Picture this. You’re new to the organization and you’re asked to collect thoughts from employees to promote your company to potential hires. So, you stroll through the office and ask colleagues what inspires and motivates them at work, what gets them out of bed in the morning. You’re thinking people will say things like, “My team! I love the people I work with!” or, “The challenge. I’m always learning,” or at least, “We have our good days, we have our bad, but we overcome.” Instead, you’re met with blank looks. Some say, “Ask me later.” Others say, “You don’t want me answering that question.” One even pretends to get an incoming call.
Unbelievable? This scenario took place in two different organizations in two different sectors where I was asked to gather feedback, and both times, I found myself scratching my head. How could such successful professionals be so miserable? What was wrong? Was it the environment? Life circumstances? Attitude? What were they not getting from work that they needed?
These questions and experiences made such an impact that I wrote a book, Get Happy Dammit: Staying Inspired and Motivated in an Often-Unhappy World. Published in June 2020, in the midst of the COVID-19 pandemic and civil unrest, the book is filled with little stories like these, along with tips, exercises and short creative pieces.
Why did I bother with a book and get it published during such a trying period? First, I have a passion for writing. Second, if I can help others by using my passion, everyone wins. Third, by telling the world my truth, I was able to celebrate myself, my life and the people who have helped me along the way. But the book became even more than that for me.
Examining the core
Once the book came out, I did something I rarely do after publishing – I went back and reread the chapters. Mostly I did this to prep for a discussion group I was co-facilitating, but in reexamining what I’d written, I realized that not only had I addressed some barriers to staying inspired and motivated, two ingredients for happiness in life, but also, I had uncovered what really made me happy at work, beyond a good salary and benefits.
The chapter “Rediscovering Your Core” is all about core values, looking at personal beliefs and who we are or want to be based on those beliefs. Wrapped into these beliefs are things we think we need – core needs. I recognized that for many people, myself included, work can become an exercise in negativity if we are unable to have one or more core needs met. Beyond receiving a living wage, many of us need the ability to do the following:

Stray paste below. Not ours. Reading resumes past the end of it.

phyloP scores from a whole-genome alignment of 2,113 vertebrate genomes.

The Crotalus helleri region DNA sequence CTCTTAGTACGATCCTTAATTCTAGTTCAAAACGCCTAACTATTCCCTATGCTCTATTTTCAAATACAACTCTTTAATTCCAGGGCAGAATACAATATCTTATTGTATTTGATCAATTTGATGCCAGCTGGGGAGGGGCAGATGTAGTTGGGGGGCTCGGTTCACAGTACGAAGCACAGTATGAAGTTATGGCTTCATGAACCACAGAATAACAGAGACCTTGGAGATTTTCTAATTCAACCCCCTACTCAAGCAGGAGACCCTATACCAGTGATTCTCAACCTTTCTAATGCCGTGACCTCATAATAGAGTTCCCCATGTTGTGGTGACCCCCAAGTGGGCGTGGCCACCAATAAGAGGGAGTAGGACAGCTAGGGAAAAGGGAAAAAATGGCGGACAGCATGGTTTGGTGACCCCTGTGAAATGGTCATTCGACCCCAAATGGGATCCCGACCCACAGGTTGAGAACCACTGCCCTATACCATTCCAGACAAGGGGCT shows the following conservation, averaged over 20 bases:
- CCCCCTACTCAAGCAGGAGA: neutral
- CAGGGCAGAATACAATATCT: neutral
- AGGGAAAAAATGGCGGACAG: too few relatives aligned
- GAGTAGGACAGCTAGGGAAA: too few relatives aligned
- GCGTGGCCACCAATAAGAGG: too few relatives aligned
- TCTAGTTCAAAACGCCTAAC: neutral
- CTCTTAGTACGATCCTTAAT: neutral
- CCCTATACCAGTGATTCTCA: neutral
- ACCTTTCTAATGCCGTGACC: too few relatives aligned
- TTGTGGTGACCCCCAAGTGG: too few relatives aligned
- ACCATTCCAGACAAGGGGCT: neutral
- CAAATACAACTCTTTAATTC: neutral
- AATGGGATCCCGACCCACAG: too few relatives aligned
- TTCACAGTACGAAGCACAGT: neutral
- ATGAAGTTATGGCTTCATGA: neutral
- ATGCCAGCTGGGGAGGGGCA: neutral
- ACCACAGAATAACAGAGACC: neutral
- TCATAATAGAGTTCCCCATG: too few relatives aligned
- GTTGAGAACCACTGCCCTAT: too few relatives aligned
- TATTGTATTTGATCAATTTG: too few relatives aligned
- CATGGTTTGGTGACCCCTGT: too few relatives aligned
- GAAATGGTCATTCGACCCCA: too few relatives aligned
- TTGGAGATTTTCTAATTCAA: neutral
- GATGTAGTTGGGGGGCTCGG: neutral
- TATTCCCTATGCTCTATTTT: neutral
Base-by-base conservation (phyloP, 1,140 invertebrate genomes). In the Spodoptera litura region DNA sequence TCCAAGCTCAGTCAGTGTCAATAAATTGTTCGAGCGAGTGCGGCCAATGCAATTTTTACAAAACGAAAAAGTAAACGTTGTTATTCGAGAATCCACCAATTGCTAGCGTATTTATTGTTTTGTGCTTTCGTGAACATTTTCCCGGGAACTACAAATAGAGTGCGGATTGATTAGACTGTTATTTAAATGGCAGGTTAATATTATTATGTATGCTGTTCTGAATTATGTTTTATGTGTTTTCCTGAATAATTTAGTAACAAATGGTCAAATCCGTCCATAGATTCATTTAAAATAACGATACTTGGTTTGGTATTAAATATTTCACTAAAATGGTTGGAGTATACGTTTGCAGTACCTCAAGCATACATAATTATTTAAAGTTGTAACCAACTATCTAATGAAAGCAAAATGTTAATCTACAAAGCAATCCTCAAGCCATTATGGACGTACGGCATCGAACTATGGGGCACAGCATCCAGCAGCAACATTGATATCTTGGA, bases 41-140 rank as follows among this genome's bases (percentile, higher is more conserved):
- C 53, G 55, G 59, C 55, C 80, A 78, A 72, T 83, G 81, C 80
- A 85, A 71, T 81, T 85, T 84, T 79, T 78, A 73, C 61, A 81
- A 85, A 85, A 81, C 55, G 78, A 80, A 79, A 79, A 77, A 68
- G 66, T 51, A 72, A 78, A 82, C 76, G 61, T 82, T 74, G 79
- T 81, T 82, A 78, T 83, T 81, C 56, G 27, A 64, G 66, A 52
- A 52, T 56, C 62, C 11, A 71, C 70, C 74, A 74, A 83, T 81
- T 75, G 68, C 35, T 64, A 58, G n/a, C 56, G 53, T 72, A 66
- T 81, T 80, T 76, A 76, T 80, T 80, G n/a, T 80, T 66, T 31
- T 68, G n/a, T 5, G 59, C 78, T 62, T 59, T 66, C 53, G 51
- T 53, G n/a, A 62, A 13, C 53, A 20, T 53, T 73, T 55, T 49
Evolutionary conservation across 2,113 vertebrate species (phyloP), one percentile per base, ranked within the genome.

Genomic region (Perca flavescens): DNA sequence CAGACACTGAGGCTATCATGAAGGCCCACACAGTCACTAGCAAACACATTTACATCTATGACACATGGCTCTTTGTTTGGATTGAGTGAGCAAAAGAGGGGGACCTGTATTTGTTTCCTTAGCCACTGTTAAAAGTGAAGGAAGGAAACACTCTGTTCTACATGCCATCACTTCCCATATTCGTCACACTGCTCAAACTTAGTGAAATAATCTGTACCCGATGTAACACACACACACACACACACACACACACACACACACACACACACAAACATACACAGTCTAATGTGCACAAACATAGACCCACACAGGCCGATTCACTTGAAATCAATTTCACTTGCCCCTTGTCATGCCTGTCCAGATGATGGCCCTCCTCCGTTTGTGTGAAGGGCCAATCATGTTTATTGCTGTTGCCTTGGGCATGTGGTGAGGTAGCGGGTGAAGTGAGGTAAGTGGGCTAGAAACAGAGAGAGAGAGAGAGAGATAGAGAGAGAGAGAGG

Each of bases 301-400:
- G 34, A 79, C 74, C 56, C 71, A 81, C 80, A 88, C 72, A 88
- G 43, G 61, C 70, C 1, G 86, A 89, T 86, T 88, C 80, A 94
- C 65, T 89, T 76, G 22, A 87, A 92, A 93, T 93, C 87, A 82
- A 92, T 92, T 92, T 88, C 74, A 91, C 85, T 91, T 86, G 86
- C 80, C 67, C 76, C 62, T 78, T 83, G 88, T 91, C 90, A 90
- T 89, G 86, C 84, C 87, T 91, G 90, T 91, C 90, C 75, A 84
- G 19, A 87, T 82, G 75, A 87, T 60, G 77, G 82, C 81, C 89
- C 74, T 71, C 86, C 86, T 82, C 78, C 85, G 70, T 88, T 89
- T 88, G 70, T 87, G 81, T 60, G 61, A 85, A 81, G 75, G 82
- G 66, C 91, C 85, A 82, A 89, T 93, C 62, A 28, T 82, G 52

Follow those passions – After reading the chapter again, I remembered that one of my core beliefs is rooted in needing to spend time wisely, the assumption being that we have a limited number of hours on the planet. If I want to spend my time wisely, I need to be able to exercise my passion at work, the place where I spend most of my time. This means, first, I must know what I’m passionate about (for me, it’s writing, learning and helping people). Second, I must find ways to put that passion to use in the workplace. Accomplishing all three is good for me and the organization. Why? When we have opportunity to do what drives us, work provides personal fulfillment. We are inspired and motivated, and we work harder. This creates a positive spiral leading to greater success and feelings of happiness.
Align with the mission – For most people, there is no substitute for holding a sense of purpose, and that purpose is also linked to core values and what we believe our higher purpose is. (At a high level for me, that means making the world a better place.) If we can connect that purpose to our work and organizational mission, we are motivated to excel. When the mission holds personal meaning, we can make a more positive impact on colleagues, the community and the world. We can go far in our careers and truly be able to make a difference.
Celebrate authenticity – This, too, is linked to core values. Like many others, I value the opportunity to be myself and show the world who I really am. (“I gotta be me.”) This is crucial because, while there must be a set of ground rules to keep an organization running, if we can’t be ourselves at work, we’ll spend our days being uncomfortable, and that gets in the way of communication, productivity and happiness.
These three core needs overlap and start to blend as they are met. For example, if we can follow our passions, we work harder, which helps meet the mission. If we can practice authenticity, we can better articulate our passions and use our talents to help make a meaningful impact through the organization. This also helps us meet the mission and gives us a deeper sense of purpose.
I’ve been fortunate to have all three of these core needs met at work. I flourish in a positive environment where I can exercise my passions for writing. I help the people I work with reach important goals that impact the organization, the community and the world. I’m consistently inspired and motivated to create, improve and grow, and I’m encouraged to be who I am. And that makes me happy.
Not everything we do at work will be motivating or inspiring, and it can take a lot of energy to get where we want to be mentally, emotionally and professionally. But that does not mean we should settle for being chronically unhappy. The key is to keep thinking about what motivates and inspires us and how we can get our core needs met. Keep sorting through the complexities and exploring new ways of looking at things. Then when someone asks, “Why do you do what you do at work?” you can smile and say, “I’d be happy to tell you.”
Copyright 2020, Katherine Gotthardt, M.Ed.